There’s nothing more relaxing than wiling away a warm summer afternoon in the park. With nearly 200 parks in the greater Indianapolis area, you’re never far from a place to bask in the dappled shade of locust trees, fly a kite, or do a bit of bird watching. With so much to do in the park, you’re bound to work up an appetite and be ready to enjoy a favorite outdoor pastime: picnicking.
The term “picnic” originated in the late 17th century in France as “pique-nique” and originally referred to meal in which all participants contributed something. It evolved to mean an elegant meal eaten outdoors, usually after a day spent hunting.
Until the Victorian era, picnics were a leisure-time activity reserved for the wealthy. Servants spent hours preparing a lavish feast and then moved the necessary furniture, dishes, and other accessories outside for a formal dinner. Mrs. Beeton’s Book of Household Management, a manual on housekeeping published in 1861, gave detailed instructions on how to hold a picnic. A picnic for forty people called for “cold roast beef, four meat pies, four roast chickens, two roast ducks, four-dozen cheesecakes, one large cold plum pudding, three-dozen quart bottles of beer, claret, sherry and brandy.” Those in the working class didn’t have the means for such luxuries.
But some time in the mid-1800s, picnicking crossed social lines. Picnic food preferences evolved into dishes that could be prepared ahead of time and eaten without utensils. Cold chicken, watermelon, sandwiches, pie, and bottled drinks were favorites among those picnicking at Fairview and Garfield Parks. Dining tables and chairs were traded for tablecloths spread on the ground under shade trees.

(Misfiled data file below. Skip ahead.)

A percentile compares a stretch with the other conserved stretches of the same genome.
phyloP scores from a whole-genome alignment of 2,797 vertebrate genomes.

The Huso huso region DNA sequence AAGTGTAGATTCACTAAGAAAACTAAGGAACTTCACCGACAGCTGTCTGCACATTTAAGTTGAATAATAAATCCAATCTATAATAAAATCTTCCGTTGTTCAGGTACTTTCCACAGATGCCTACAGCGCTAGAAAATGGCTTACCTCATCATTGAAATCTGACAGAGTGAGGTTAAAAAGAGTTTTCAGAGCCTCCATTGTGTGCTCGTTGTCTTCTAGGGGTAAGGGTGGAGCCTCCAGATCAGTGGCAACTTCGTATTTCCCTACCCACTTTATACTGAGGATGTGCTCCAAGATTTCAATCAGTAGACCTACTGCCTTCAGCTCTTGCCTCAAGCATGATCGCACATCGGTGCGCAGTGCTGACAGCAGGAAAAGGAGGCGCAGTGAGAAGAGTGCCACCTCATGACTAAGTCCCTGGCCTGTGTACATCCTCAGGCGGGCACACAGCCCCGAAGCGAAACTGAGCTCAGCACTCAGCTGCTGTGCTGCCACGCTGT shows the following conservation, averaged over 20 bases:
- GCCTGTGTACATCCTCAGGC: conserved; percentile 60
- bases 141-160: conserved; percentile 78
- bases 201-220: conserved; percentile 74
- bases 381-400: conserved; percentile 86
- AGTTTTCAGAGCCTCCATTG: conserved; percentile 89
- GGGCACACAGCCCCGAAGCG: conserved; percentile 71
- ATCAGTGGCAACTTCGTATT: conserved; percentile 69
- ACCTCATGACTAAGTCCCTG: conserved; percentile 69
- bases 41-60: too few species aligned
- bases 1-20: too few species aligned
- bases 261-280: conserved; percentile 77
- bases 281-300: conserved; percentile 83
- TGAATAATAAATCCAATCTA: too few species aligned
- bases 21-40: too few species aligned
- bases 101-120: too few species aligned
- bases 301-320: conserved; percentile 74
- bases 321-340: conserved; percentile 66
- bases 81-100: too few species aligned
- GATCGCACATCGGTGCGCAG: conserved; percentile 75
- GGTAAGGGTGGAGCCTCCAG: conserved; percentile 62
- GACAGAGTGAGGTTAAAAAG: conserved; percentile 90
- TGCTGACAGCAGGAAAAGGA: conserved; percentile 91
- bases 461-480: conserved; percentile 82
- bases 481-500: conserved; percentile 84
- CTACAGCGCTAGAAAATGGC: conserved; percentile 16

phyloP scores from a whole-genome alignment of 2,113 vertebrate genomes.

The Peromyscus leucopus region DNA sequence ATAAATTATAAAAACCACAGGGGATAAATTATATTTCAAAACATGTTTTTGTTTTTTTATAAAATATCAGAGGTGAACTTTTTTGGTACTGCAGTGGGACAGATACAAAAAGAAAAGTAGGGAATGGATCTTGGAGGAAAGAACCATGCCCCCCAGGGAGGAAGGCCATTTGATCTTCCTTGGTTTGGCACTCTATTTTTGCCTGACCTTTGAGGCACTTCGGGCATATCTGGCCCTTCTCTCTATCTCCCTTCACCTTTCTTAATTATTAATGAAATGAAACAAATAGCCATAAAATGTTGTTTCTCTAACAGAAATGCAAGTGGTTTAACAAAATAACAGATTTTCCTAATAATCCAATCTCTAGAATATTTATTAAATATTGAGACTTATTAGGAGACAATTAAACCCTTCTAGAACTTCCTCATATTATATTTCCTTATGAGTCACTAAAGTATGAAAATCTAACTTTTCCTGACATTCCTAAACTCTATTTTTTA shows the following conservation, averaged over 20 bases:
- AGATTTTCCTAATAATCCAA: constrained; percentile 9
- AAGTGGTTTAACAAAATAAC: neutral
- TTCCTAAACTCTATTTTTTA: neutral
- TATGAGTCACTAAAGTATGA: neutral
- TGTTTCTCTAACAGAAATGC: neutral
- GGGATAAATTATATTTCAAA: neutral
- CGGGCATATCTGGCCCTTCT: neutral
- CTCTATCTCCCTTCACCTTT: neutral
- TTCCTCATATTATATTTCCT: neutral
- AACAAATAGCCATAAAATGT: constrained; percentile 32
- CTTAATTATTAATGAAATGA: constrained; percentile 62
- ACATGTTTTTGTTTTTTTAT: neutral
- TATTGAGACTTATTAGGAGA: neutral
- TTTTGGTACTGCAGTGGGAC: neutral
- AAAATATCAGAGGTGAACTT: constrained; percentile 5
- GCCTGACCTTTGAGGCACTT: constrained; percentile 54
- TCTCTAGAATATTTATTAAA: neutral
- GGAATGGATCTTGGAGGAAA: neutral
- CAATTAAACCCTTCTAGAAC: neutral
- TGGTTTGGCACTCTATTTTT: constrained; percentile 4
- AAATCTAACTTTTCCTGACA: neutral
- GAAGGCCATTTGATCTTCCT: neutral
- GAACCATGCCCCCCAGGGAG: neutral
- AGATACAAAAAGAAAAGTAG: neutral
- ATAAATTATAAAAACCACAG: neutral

Picnics were often celebratory occasions. These outdoor meals commemorated summer birthdays, graduations, and family reunions. Local factories organized picnics for employees and their families to thank them for a job well-done, often at one of the city’s amusement parks. Churches, hobbyist groups, and women’s civic organizations held outdoor pitch-in suppers to promote fellowship and welcome new members.
Beginning in 1926 the Indianapolis Recorder partnered with the Alpha Home, a respite center for the elderly and infirm, to host a picnic for underprivileged children in the city. The community-wide event was a huge success—one year there were nearly 3,000 people in attendance. The picnic eventually became cost-prohibitive and was cancelled in the 1980’s.
The picnic of today is often a more hurried affair. Sometimes it is a downtown office worker ordering from a food truck and dining on the steps of Monument Circle before an afternoon meeting. It might be a mother coaxing her toddler to take a few bites of a peanut butter and jelly sandwich in between trips down the slide or friends grilling hot dogs and hamburgers at the Indianapolis Motor Speedway on race day. With so many great places to enjoy a picnic in Indianapolis, your most difficult decision will be what to pack in your basket and in which park to picnic.
What are some of your favorite picnic foods and activities?
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